So much of learning is necessarily doing stuff. You learn through doing something – but also by reflecting. There should be a conscious process at some point. It is not known entirely what causes learning or improvement. My assumptions, as they stand, is that students need to:
1) Create workable analogies and metaphors for how the world, and the language that is used to construct it, work.
2) That there needs to be some reflection in order to consolidate that work.
3) That the act of teaching, or more precisely, ‘learning in front of the class’ is necessary. Those who are teaching need to ‘teach’ the rest of the class by posing a problem, and then the rest of the class need to produce some analysis or creative writing in a set amount of time. The analogy and the work should be useful.
As I wrote elsewhere, I responded to feedback from my students that requested more ‘group work’ with conceptual projects. Of course, this isn’t necessarily what they meant entirely (working with their mates is a more likely desire!). However, in line with my summer reading, I am determined to get my students to think as they work, and not just complete tasks.
Students complete a ‘project lesson’ for me so that they develop analogies that scaffold their language framework. By language framework, I meant the toolkit and general methodology used to manipulate and analyse language (something that so many develop by osmosis, but that all can strengthen by knowledge). By scaffold I mean support and develop in a lasting, substantial way. And by analogies I mean that students develop metaphors that aid their manipulation and analysis of language in a tangible way.
Like with all things, we had to start this from somewhere, and refine it as time went on. The final incarnation looked like this process:
1) Begin by choosing a technique that you wish to investigate in language. This can be part of Terrence’s Ten Tangible Techniques (more on that elsewhere!), such as sentence length variance or sentence starter variance, or a more particular literary technique such as onomatopoeia or pathetic fallacy.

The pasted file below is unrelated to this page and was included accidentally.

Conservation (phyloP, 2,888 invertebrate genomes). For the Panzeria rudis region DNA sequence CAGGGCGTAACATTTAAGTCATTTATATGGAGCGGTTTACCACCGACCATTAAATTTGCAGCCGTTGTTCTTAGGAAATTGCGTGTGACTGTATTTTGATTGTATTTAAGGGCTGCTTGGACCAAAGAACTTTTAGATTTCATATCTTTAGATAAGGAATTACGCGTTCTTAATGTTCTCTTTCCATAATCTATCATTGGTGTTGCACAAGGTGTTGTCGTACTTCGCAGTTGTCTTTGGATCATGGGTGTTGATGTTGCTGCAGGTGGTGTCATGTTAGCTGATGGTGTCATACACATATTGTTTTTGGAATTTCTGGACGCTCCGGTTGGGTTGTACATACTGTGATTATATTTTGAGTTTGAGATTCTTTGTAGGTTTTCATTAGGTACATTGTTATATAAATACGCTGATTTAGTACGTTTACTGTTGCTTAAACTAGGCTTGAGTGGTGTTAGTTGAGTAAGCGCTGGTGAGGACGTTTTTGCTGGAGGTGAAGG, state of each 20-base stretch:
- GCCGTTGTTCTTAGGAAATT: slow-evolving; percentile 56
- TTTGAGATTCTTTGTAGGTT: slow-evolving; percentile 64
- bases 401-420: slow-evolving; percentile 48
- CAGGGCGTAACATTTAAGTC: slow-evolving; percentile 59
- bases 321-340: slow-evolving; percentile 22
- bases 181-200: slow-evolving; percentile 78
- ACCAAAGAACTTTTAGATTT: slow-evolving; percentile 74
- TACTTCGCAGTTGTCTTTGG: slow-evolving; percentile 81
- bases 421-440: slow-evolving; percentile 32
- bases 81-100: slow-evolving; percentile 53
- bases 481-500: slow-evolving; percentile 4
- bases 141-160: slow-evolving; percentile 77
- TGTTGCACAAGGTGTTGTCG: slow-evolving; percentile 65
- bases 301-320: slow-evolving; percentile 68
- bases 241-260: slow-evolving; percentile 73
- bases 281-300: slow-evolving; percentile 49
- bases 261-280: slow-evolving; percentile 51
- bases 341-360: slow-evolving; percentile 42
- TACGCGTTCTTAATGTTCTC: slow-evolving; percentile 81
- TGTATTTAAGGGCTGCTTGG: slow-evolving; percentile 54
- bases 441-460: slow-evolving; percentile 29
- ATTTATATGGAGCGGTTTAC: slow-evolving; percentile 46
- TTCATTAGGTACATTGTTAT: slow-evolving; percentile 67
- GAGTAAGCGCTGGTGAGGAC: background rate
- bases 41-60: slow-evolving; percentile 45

2) Choose a text (usually from a text book, or private reading). Analyse this text with a focus on the particular technique chosen.
3) Create a text with a focus on the technique chosen.
4) Teacher marks analysis and your manipulation according to a rubric.
5) Students create an analogy that conceptualises the language technique (e.g. for sentence length variance, the concept of short and long passes in a football game might be devised. The purpose of the shorter passes is to draw the other team in so that a longer pass may then be more effective; in the same way, a series of longer sentences contextualises the significance of a shorter sentence). This is the ‘investigation’.
6) Students edit their analysis and their creative text in accordance with their analogy (and the prior marking of the teacher).
7) Students present their original analysis and creative text, along with their analogy, to a public audience (the class).
8) Students in the class ‘think’ about how they could improve the original work, with modelling from the teacher.
9) The presenting students present their improved work.
Ultimately, I want to empower them to develop the analogies necessary to conceptualise language, and a language framework.
Some examples of the language projects are as follows:
The key critique of this method of teaching and learning is that students might develop analogies that simply are not helpful. In the same way that students in an American class made cookies in order to understand the experience of slaves making railways, students very much risk thinking about the experience of slaves for five minutes, and the rest of the time thinking about making cookies.
To this end, seeing multiple projects with varying analogies achieves three aims:
1) Students can contextualise different analogies that are broadly referential, and therefore understand their effect with more coherency.
2) Students can decide to latch onto another analogy if it makes ‘more sense’ to them than one that perhaps they devised.
3) Students can experience the process of how metaphors and analogies aid understanding of data and stimulus – in other words, they are compelled to ‘think’ about what they are doing with language, rather than just ‘doing’ language.